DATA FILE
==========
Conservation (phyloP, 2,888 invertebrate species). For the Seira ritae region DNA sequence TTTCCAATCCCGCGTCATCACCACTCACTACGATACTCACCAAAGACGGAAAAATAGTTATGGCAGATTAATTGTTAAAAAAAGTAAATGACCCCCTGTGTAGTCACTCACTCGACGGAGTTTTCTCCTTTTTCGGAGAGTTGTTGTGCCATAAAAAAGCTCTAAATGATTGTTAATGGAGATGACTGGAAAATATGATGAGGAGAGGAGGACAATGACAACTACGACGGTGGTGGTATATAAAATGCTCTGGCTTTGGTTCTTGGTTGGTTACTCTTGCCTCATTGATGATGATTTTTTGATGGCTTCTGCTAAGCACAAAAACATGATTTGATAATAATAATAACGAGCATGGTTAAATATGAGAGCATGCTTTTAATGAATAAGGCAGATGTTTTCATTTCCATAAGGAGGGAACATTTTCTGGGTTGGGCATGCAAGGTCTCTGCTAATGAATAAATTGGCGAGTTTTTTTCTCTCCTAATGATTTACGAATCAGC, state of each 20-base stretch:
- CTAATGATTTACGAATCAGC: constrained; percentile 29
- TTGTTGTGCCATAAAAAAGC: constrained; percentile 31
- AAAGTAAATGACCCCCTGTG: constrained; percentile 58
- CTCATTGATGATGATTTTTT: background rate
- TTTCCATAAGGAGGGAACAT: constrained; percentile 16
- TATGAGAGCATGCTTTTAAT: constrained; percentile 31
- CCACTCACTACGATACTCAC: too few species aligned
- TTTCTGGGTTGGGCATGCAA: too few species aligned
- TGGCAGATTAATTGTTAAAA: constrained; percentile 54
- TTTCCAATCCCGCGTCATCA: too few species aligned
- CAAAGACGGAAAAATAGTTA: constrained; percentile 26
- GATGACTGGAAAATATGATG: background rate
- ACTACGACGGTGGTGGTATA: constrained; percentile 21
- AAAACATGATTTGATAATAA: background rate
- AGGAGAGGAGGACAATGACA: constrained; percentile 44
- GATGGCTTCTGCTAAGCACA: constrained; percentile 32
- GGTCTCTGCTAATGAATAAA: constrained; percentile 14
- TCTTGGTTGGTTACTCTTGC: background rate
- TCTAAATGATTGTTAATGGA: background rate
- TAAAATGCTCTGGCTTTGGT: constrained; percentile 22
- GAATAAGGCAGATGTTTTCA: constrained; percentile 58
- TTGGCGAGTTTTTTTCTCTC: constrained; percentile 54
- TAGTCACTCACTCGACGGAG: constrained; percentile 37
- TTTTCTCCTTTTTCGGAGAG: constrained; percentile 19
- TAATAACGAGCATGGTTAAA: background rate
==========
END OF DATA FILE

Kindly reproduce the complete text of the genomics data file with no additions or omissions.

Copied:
Conservation (phyloP, 2,888 invertebrate species). For the Seira ritae region DNA sequence TTTCCAATCCCGCGTCATCACCACTCACTACGATACTCACCAAAGACGGAAAAATAGTTATGGCAGATTAATTGTTAAAAAAAGTAAATGACCCCCTGTGTAGTCACTCACTCGACGGAGTTTTCTCCTTTTTCGGAGAGTTGTTGTGCCATAAAAAAGCTCTAAATGATTGTTAATGGAGATGACTGGAAAATATGATGAGGAGAGGAGGACAATGACAACTACGACGGTGGTGGTATATAAAATGCTCTGGCTTTGGTTCTTGGTTGGTTACTCTTGCCTCATTGATGATGATTTTTTGATGGCTTCTGCTAAGCACAAAAACATGATTTGATAATAATAATAACGAGCATGGTTAAATATGAGAGCATGCTTTTAATGAATAAGGCAGATGTTTTCATTTCCATAAGGAGGGAACATTTTCTGGGTTGGGCATGCAAGGTCTCTGCTAATGAATAAATTGGCGAGTTTTTTTCTCTCCTAATGATTTACGAATCAGC, state of each 20-base stretch:
- CTAATGATTTACGAATCAGC: constrained; percentile 29
- TTGTTGTGCCATAAAAAAGC: constrained; percentile 31
- AAAGTAAATGACCCCCTGTG: constrained; percentile 58
- CTCATTGATGATGATTTTTT: background rate
- TTTCCATAAGGAGGGAACAT: constrained; percentile 16
- TATGAGAGCATGCTTTTAAT: constrained; percentile 31
- CCACTCACTACGATACTCAC: too few species aligned
- TTTCTGGGTTGGGCATGCAA: too few species aligned
- TGGCAGATTAATTGTTAAAA: constrained; percentile 54
- TTTCCAATCCCGCGTCATCA: too few species aligned
- CAAAGACGGAAAAATAGTTA: constrained; percentile 26
- GATGACTGGAAAATATGATG: background rate
- ACTACGACGGTGGTGGTATA: constrained; percentile 21
- AAAACATGATTTGATAATAA: background rate
- AGGAGAGGAGGACAATGACA: constrained; percentile 44
- GATGGCTTCTGCTAAGCACA: constrained; percentile 32
- GGTCTCTGCTAATGAATAAA: constrained; percentile 14
- TCTTGGTTGGTTACTCTTGC: background rate
- TCTAAATGATTGTTAATGGA: background rate
- TAAAATGCTCTGGCTTTGGT: constrained; percentile 22
- GAATAAGGCAGATGTTTTCA: constrained; percentile 58
- TTGGCGAGTTTTTTTCTCTC: constrained; percentile 54
- TAGTCACTCACTCGACGGAG: constrained; percentile 37
- TTTTCTCCTTTTTCGGAGAG: constrained; percentile 19
- TAATAACGAGCATGGTTAAA: background rate